The Canadian Broadcasting Act, which took effect on November 2, paved the way for the creation of the Radio-Canada French language radio network.
Radio-Canada thereby officially took possession of the facilities of the Canadian Radio Broadcasting Commission (CRBC) and formally went on the air using the call letters CRCM (Commission de la Radio Canadienne à Montréal). The station broadcast its signal from the CFCF antenna. Thanks to revenues totalling some $130,000 during its first year of operations, Radio-Canada was able to purchase a mobile studio.
Radio Canada changed its call letters from CRCM to CBF. On December 11, the French language CBF Montreal station was officially opened and it operated on 50,000 watts of power at a frequency of 690 kHz, thereby laying the foundation of the Radio-Canada French language radio network. The Federal Minister of Justice, Ernest Lapointe, and the Minister of Transport, C.D. Howe, attended the station’s inaugural gala that was marked by a symphonic concert, excerpts from a few legendary operas and a number of traditional sketches.
Paradoxically, “CBF” were not radio call letters that had been officially allocated to Canada, but had rather been assigned to Chile. CBF is the acronym for “Canadian Broadcasting French”. An agreement had been reached between Chile and Canada regarding the use of these call letters, because there was indeed an “authentic” CBF in Chile, but it was a Chilean Coast Guard radio station.
The antenna (585 feet) and the transmitter were located at the boundary between the municipalities of Verchères and Contrecoeur. Construction had begun on June 10 under the direction of Auguste Frigon, Assistant Director at Radio-Canada. The cost for these facilities came to $278,000.
A reinforced concrete anti-bomb shelter was built on the site, which contained the essentials for two people, as well as the instruments that would have been necessary to transmit programs in the event of a bombing raid. At the time, there was one full-time operator at the transmission site and the station never experienced any major interruptions, because redundancy had been built into all the equipment that supplied electric current to the site.
On May 8, His Grace Anastase Forget, the Bishop of Saint-Jean, blessed the facilities during another ceremony. He was accompanied by the Federal Minister of Public Works, the Honourable J.-Arthur Cardin.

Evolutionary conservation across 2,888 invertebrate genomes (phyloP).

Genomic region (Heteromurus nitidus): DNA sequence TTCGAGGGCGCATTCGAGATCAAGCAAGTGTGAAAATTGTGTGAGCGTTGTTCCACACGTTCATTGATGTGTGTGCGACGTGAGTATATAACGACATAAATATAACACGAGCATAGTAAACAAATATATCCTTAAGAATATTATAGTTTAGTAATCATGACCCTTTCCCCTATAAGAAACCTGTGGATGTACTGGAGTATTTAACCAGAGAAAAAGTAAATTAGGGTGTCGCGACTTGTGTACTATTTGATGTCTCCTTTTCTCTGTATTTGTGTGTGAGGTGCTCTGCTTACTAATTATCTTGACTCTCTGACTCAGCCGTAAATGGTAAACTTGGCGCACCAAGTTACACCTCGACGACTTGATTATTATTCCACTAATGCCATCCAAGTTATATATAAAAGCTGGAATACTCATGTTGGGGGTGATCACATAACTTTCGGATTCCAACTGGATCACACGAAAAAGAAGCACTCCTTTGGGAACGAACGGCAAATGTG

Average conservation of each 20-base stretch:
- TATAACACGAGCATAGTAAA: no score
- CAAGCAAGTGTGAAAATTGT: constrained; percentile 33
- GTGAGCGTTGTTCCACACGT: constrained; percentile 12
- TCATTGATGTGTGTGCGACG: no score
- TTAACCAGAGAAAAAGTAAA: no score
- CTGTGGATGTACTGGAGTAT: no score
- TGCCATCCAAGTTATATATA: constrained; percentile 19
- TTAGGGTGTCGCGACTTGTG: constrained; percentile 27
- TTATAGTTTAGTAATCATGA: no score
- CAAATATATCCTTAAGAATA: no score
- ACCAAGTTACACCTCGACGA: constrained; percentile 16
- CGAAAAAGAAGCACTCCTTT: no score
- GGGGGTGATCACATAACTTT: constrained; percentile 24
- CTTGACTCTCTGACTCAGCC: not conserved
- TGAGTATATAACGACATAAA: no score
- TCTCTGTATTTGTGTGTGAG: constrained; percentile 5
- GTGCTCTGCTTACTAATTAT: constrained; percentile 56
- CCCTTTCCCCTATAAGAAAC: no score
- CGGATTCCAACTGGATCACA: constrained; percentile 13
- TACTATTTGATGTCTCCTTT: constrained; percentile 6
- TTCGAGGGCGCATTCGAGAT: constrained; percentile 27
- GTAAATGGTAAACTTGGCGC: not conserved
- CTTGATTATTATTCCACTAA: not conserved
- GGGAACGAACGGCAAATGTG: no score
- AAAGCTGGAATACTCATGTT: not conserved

The Radio-Canada CBF station began broadcasting the program “Le réveil rural”, a show dedicated to economic information intended for rural inhabitants.
The soap opera “La Pension Velder”, written by Robert Choquette, went on the air for the first time. It was a resounding success and remained on the air until 1942, before being revived on TV in the 1950s, where it once again met with unqualified success.
Marcelle Barthe became the first female journalist on the Radio-Canada French language network. She will work there for some 25 years.
On September 25, CBV Québec the first regional radio station was launched. Initially, it was on the air eight hours a day, with 1,000 watts of transmitter power.
On October 16, CBJ Chicoutimi is the next regional station to begin broadcasting, thereby becoming the third station owned by the Radio-Canada French language radio network.
In March, CBF launched the soap opera “Un homme et son péché” based upon the popular Claude-Henri Grignon novel. The soap opera will air for 22 years. In order to intensify the depth of the voice of the announcer, François Bertrand, the director, Guy Maufette, placed the microphone right above the chords of a grand piano.
Radio-Canada was broadcasting four regular news bulletins a day, in cooperation with Canadian Press, but in September, when war was declared, Radio-Canada remained on the air 24 hours a day for a whole month in order to report on all the latest news coming from Europe.
Regular broadcasting of the Montreal Canadians’ hockey games from the Montreal Forum began.
More than 90 programs were devoted to coverage of King George VI’s Royal Visit, which arouses considerable public interest.
Radio-Canada sent a team of announcers and technicians to accompany the Canadian Armed Forces’ First Division to England, right after the outbreak of World War II.
The War Measures Act took effect. The Montreal Censorship Bureau, created by the King Government, continually monitored all the information being broadcast by the French language network. Radio-Canada personnel worked very closely with the BBC.
Radio-Canada erected two high power regional transmitters, one in the Prairies (CBK, Watrous, Saskatchewan), and the other in the Maritimes (CBA, Sackville, New Brunswick) that were broadcasting programs of which less than 10% were bilingual.
Two low power transmitters were set up to provide service to remote communities.
Début of the soap opera Jeunesse dorée by Jean Desprez, which will remain on the air for 25 years.